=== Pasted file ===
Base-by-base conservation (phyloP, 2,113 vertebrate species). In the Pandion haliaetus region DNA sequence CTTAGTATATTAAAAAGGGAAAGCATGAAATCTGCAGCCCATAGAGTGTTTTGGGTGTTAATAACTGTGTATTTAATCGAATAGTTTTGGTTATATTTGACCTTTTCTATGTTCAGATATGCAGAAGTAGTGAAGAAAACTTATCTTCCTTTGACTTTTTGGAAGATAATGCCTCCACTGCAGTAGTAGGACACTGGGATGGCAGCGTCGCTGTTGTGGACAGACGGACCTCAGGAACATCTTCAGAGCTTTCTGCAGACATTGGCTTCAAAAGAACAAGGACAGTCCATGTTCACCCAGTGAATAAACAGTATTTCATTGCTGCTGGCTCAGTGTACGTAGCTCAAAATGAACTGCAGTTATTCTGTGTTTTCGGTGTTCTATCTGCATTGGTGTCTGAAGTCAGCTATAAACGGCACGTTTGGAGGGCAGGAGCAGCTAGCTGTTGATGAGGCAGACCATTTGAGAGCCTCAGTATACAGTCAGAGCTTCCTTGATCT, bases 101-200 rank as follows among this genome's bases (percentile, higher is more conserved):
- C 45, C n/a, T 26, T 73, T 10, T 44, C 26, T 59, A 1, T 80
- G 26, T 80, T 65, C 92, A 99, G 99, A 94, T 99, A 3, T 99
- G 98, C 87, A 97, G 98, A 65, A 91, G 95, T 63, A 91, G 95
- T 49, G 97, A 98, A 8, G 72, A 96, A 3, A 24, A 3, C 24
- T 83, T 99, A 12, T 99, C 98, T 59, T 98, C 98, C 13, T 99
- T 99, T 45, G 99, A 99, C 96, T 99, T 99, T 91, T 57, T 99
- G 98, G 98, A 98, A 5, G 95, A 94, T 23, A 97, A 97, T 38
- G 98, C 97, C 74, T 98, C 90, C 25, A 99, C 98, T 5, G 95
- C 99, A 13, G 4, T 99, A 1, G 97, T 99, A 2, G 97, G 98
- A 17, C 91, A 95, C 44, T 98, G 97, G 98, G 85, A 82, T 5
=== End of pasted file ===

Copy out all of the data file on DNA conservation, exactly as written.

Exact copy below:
Base-by-base conservation (phyloP, 2,113 vertebrate species). In the Pandion haliaetus region DNA sequence CTTAGTATATTAAAAAGGGAAAGCATGAAATCTGCAGCCCATAGAGTGTTTTGGGTGTTAATAACTGTGTATTTAATCGAATAGTTTTGGTTATATTTGACCTTTTCTATGTTCAGATATGCAGAAGTAGTGAAGAAAACTTATCTTCCTTTGACTTTTTGGAAGATAATGCCTCCACTGCAGTAGTAGGACACTGGGATGGCAGCGTCGCTGTTGTGGACAGACGGACCTCAGGAACATCTTCAGAGCTTTCTGCAGACATTGGCTTCAAAAGAACAAGGACAGTCCATGTTCACCCAGTGAATAAACAGTATTTCATTGCTGCTGGCTCAGTGTACGTAGCTCAAAATGAACTGCAGTTATTCTGTGTTTTCGGTGTTCTATCTGCATTGGTGTCTGAAGTCAGCTATAAACGGCACGTTTGGAGGGCAGGAGCAGCTAGCTGTTGATGAGGCAGACCATTTGAGAGCCTCAGTATACAGTCAGAGCTTCCTTGATCT, bases 101-200 rank as follows among this genome's bases (percentile, higher is more conserved):
- C 45, C n/a, T 26, T 73, T 10, T 44, C 26, T 59, A 1, T 80
- G 26, T 80, T 65, C 92, A 99, G 99, A 94, T 99, A 3, T 99
- G 98, C 87, A 97, G 98, A 65, A 91, G 95, T 63, A 91, G 95
- T 49, G 97, A 98, A 8, G 72, A 96, A 3, A 24, A 3, C 24
- T 83, T 99, A 12, T 99, C 98, T 59, T 98, C 98, C 13, T 99
- T 99, T 45, G 99, A 99, C 96, T 99, T 99, T 91, T 57, T 99
- G 98, G 98, A 98, A 5, G 95, A 94, T 23, A 97, A 97, T 38
- G 98, C 97, C 74, T 98, C 90, C 25, A 99, C 98, T 5, G 95
- C 99, A 13, G 4, T 99, A 1, G 97, T 99, A 2, G 97, G 98
- A 17, C 91, A 95, C 44, T 98, G 97, G 98, G 85, A 82, T 5